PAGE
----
Mr. Eazi and Burna Boy highlight the rise of afrobeats at Coachella

Mr Eazi on stage April 13 at the Coachella Valley Music and Arts Festival.
(Brian van der Brug / Los Angeles Times)

This has been a particularly global year for the Coachella Valley Music and Arts Festival. Consider the inclusion of K-pop sensation Blackpink, Norteño band Los Tucanes de Tijuana and Latin pop stars J Balvin and Bad Bunny. The lineup also includes Nigerian stars Mr. Eazi and Burna Boy, two artists representing afrobeats, a genre that’s steadily gaining traction in the U.S. and beyond.

It’s not the first year that Coachella has hosted Nigerian artists. The 2012 performance of Seun Kuti & Egypt 80, featuring Fela Kuti’s youngest son and band, is just one example of the handful of the country’s artists who have played the Indio festival. And 2018 was expected to be a big moment for afrobeats at Coachella when Wizkid was booked, but he missed the gig due to visa issues.

This year though, afrobeats is getting its full due at the desert festival.

FULL COVERAGE: Coachella 2019 »


Not to be confused with afrobeat — a genre fusing traditional Yoruba music with jazz, West African highlife and funk, and pioneered by Nigerian artist Fela Kuti in the 1970s — afrobeats (also related to afrofusion and afropop) began gaining popularity in the 2000s. It mixes afrobeat with hip-hop and electronic influences as well as Caribbean beats and highlife.

Some say it’s the “Drake effect” that brought the genre to mainstream attention in the U.S., with the rapper’s massive 2016hit “One Dance,” an afrobeats-inspired song featuring Wizkid. And with the song, Wizkid became the first Nigerian artist to top the U.S. Billboard Hot 100.

There are other signs that outsiders are paying close attention to the genre. Last July, Universal Music Group announced its expansion into West Africa with the launch of a Nigeria division and this March, Warner Music Group announced a partnership deal with the Lagos-based label Chocolate City Entertainment.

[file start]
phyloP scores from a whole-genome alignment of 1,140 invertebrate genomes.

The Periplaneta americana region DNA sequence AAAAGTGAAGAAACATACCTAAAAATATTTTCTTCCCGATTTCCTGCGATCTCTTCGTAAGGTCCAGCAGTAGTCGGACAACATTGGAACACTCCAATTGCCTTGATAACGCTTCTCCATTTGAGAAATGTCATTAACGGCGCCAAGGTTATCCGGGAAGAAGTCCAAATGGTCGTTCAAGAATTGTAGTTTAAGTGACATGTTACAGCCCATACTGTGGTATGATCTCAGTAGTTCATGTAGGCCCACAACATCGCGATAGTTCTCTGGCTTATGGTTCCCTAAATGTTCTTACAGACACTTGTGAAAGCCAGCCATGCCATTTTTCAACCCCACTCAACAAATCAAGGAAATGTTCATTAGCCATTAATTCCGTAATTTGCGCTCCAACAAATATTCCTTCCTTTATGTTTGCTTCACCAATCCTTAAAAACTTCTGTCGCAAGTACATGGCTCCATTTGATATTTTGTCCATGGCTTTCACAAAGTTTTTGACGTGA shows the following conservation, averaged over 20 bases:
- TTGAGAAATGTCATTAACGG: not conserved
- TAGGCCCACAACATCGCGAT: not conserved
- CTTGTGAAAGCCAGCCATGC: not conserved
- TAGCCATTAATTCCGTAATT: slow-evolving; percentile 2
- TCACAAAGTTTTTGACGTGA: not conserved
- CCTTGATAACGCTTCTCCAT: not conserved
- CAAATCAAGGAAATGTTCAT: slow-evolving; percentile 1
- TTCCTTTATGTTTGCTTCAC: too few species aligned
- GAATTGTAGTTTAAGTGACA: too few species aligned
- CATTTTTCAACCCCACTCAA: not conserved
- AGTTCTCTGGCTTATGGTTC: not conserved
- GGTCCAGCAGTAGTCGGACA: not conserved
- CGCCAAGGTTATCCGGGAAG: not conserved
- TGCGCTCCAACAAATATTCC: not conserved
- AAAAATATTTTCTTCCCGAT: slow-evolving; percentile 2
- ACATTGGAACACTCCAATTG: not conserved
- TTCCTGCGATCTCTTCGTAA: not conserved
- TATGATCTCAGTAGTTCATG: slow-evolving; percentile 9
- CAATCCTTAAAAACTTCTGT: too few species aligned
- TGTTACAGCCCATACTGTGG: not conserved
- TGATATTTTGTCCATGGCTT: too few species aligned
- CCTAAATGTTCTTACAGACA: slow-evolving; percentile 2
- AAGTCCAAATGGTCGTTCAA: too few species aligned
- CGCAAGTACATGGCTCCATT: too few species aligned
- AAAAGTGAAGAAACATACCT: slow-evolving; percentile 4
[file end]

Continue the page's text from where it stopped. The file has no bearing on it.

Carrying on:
Inviting Wizkid to play Coachella last year was important, said Catherine Appert, assistant professor in Cornell University’s department of music and global hip hop cultures scholar. “The U.S. pop scene is becoming more open to artists from around the globe,” she said. “African artists themselves are being respected and valued.”

It’s a blessing to play on the stage. ... I didn’t think it was going to happen this quick.

— Mr. Eazi

During Coachella’s first weekend, Mr. Eazi played a Saturday-afternoon set to a small but energetic crowd braving the desert heat. Backed by a colorful set design, including a live band, dancers in traditional West African garb and a DJ, Mr. Eazi led the crowd in a chant of his popular catchphrase “zagadat.”


Before performing “Let Me Live,” a reggae-electro track from Rudimental featuring Major Lazer, the performer gave a shout-out to his continent. “My name is Mr Eazi from Nigeria,” he said. “Representing Ghana, Kenya, Zambia, Zimbabwe, South Africa — in fact, the whole of Africa.”

“It’s a blessing to play on the stage,” the artist said over the phone before his performance. “I didn’t think it was going to happen this quick.”